Day 1 of The Shelley Gorman Invitational saw five of the six teams take to the court in three contests that showcased both the present and the future of the women’s game in New South Wales. The Aces team, led by Lauren Nicholson and an elite supporting cast, have already secured their pathway through to the semi-finals with a pair of victories, and now have the luxury of watching on to scout their future opponents. Meanwhile, the remaining teams will have to bring their best today if they are to secure their own semi-final berth.
Remember you can catch all the games live and exclusive HERE
Game 1: Aces 74 defeated NSW U20 White 50
The opening game of the competition saw the young NSW U20 White team hang with the heavily favoured Aces in the early stages before the class and experience of the Aces’ stacked lineup shone through. The game was won in the middle two quarters of the game as the Aces consolidated their advantage, utilising Sutherland post Courtney West against the undersized U20 White team. A blistering opening to the fourth quarter from a U20 White side gaining in confidence throughout the game trimmed the margin slightly, but the Aces remained in complete control, rolling to the 24-point win. West would finish as the game’s leading scorer with 18 points, whilst Lauren Nicholson added 16 and Jasmine Forcadilla chipped in an even 10. Sarah Cooper improved markedly as the game progressed, finishing with 12 points whilst Bronte Corke added 11.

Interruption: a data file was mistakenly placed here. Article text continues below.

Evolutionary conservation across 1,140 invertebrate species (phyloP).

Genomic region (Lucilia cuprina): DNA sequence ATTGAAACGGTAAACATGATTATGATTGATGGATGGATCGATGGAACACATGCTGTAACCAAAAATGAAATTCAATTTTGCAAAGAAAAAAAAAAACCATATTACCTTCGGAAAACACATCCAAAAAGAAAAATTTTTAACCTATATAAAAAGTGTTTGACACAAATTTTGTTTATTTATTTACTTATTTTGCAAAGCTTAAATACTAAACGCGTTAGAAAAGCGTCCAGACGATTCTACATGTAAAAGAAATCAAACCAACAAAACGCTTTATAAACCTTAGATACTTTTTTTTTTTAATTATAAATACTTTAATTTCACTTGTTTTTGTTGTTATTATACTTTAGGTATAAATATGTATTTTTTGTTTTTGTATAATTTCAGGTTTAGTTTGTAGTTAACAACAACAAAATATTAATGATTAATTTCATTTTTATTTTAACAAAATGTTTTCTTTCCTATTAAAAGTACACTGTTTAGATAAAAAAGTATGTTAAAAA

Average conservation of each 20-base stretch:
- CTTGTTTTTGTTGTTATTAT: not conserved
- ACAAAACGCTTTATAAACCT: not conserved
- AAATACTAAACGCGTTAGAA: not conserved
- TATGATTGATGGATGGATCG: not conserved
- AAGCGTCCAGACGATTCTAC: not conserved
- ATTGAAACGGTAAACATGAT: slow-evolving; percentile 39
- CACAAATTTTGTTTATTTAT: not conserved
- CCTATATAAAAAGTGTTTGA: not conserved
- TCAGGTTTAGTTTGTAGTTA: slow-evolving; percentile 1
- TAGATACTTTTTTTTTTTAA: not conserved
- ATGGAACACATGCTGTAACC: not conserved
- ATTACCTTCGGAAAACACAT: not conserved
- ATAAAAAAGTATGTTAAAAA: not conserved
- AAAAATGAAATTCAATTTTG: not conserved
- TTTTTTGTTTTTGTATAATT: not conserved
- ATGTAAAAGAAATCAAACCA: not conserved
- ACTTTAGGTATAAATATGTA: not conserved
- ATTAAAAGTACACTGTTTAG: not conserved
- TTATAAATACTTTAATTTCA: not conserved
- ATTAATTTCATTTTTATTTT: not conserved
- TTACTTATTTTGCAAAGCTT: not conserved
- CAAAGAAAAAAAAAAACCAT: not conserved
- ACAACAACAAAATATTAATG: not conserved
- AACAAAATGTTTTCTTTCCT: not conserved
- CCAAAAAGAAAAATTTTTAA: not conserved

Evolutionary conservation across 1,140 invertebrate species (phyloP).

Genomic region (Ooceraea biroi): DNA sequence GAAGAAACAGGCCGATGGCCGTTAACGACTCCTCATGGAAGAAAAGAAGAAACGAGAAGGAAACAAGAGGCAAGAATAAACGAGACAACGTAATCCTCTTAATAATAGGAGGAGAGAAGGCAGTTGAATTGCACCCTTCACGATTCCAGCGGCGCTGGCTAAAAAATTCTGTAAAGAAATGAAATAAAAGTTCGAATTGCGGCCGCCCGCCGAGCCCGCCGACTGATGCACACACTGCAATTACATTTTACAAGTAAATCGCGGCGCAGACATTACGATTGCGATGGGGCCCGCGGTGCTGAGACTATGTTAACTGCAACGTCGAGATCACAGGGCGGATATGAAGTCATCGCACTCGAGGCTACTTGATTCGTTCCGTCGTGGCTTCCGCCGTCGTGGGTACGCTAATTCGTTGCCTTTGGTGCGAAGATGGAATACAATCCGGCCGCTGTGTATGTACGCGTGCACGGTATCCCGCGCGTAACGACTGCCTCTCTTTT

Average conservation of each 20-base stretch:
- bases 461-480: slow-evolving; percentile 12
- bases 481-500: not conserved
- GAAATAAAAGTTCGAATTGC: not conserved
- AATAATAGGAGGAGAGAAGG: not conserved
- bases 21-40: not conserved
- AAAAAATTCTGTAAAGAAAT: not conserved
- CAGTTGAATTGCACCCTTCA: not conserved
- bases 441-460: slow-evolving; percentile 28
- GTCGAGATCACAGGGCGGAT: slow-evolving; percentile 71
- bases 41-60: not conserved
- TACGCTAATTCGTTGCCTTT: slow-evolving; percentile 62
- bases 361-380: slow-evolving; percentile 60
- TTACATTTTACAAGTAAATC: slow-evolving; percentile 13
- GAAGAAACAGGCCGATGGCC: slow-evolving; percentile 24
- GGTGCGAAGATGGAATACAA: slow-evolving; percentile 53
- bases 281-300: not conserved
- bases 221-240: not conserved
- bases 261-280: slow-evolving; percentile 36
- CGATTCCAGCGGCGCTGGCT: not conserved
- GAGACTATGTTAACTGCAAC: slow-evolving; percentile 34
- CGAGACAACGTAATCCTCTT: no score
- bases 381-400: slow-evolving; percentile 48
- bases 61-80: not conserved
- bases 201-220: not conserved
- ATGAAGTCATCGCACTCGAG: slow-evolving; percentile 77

Following the game, Aces coach Shelley Bates was impressed with the way her team committed to playing a fast-paced brand of basketball, which was anchored by the mobility of post player Courtney West.
“I really liked (the style of game),” Bates explained. “Good group, they’re playing fast, up-tempo sort of style of basketball, and free, and it was fun to watch. It was good.
“(Courtney) just runs rim to rim so hard, so she makes it easy. It’s simple basketball when it looks like that.”
Bates was also impressed by the play of her team’s young opponents in a game that saw the Aces own the physical matchups across the court.
“I think they’re a good team, they’ve got a lot of different talents. Obviously, they’re small, they’ve got the one big in Coops (Sarah Cooper), and soon as they’re taking her out, we had some mismatches that we can exploit.
“So, they’ve got some great players, I think they’ve got good futures, but for them matching up against our size was a challenge for them.”
NSW U20 White coach Renae Garlepp was equally impressed with her side, who refused to back down from the contest.
“I liked how our team didn’t take a back step, we took it to them, and everyone kind of played pretty confident. Everything that we said, they adjusted, and first time playing together, it was pretty good.”